the creative life

David Salle is an internationally renowned painter whose work is in the permanent collections of the Museum of Modern Art, Whitney Museum of American Art, Guggenheim Museum, Metropolitan Museum of Art, Tate Museum and National Galarie of Berlin, among many others.   He also has a long-standing involvement with performance working extensively over the last 25 years with choreographer Karole Armitage, creating sets and costumes for many of her ballets and operas.  Salle is also a prolific writer on art. His new book is How To See.

On Wednesday, March 23, he will be featured in the New York Writers Institute The Creative Life Series in conversation with Joe Donahue, live in the Recital Hall at UAlbany at 7pm. 

The Creative Life: A Conversation Series at UAlbany is an initiative of the New York State Writers Institute, UAlbany Performing Arts Center, and University Art Museum, all of which are housed and function on the main campus of the University at Albany. Guests in this inaugural year of the series have included author Joyce Carol Oates and dancer/choreographer Savion Glover who appeared in September and October 2016, respectively.

The Creative Life: A Conversation Series at UAlbany is a new initiative of the New York State Writers Institute, UAlbany Performing Arts Center, and University Art Museum, along with WAMC to converse with artists of national and international prominence about their creative inspiration, their craft, their careers, and the demands of sustaining an artistic practice over time. 

Savion Glover is a Tony award-winning choreographer and considered “the greatest tap dancer to ever lace up a pair of tap shoes.” At the age of 10 he starred in the Broadway musical The Tap Dance Kid, which earned seven Tony Award nominations including Best Musical. At the age of 15, he received a Tony nomination for his role in Black and Blue and, three years later, a Drama Desk Award nomination for his role in Jelly’s Last Jam.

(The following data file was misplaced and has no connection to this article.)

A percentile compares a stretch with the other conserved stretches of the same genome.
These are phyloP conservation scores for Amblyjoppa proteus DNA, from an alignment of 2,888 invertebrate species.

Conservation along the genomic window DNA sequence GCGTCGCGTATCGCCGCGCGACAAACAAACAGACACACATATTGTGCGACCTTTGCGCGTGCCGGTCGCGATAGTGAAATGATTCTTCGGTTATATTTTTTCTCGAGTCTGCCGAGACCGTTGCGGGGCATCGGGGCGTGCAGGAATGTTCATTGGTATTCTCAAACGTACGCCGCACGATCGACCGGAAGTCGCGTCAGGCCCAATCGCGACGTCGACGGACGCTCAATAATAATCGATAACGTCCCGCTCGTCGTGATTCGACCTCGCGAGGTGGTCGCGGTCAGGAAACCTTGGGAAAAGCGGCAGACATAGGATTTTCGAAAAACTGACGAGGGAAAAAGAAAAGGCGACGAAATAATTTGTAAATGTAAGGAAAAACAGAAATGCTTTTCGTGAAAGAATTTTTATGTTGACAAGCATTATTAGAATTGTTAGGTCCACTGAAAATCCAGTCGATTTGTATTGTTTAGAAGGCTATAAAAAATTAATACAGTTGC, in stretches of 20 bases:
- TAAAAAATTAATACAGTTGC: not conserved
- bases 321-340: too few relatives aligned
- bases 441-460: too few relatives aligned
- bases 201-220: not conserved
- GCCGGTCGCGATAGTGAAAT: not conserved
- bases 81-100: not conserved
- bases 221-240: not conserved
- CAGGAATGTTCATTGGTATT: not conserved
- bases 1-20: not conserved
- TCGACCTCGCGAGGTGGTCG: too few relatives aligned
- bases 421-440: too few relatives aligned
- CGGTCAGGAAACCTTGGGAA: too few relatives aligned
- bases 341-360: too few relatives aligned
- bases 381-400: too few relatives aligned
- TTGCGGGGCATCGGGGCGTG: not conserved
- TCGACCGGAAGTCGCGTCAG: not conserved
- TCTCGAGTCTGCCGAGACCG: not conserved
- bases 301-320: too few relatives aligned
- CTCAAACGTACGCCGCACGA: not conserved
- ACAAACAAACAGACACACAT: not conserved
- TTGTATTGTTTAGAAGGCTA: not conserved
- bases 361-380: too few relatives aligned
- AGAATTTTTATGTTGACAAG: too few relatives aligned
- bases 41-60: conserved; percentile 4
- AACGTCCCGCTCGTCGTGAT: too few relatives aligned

He both starred in and choreographed the musical Bring in ’da Noise, Bring in ’da Funk, for which he received the Tony for choreography. In 2016, he earned another Tony nomination for choreography for Shuffle Along. He also performed the live capture dance moves for “Mumble,” the penguin in the Disney film Happy Feet and its sequel. 

This interview was recorded at Page Hall at UAlbany on October 16th. .  Later that night, Glover premiered his latest work New Soundz, at The Egg in Albany. 

Joyce Carol Oates has won the highest honors in American fiction, ranging from the National Book Award to being awarded the National Humanities Medal from President Obama in 2010. She is also a 5-time finalist for the Pulitzer Prize. She has a pair of new books out – one a memoir, one a meditation on writing. 

We spoke to Joyce Carol Oates her as part of The Creative Life: A Conversation Series at The University at Albany. Our conversation was taped in September before a live audience in the University’s Performing Arts Center.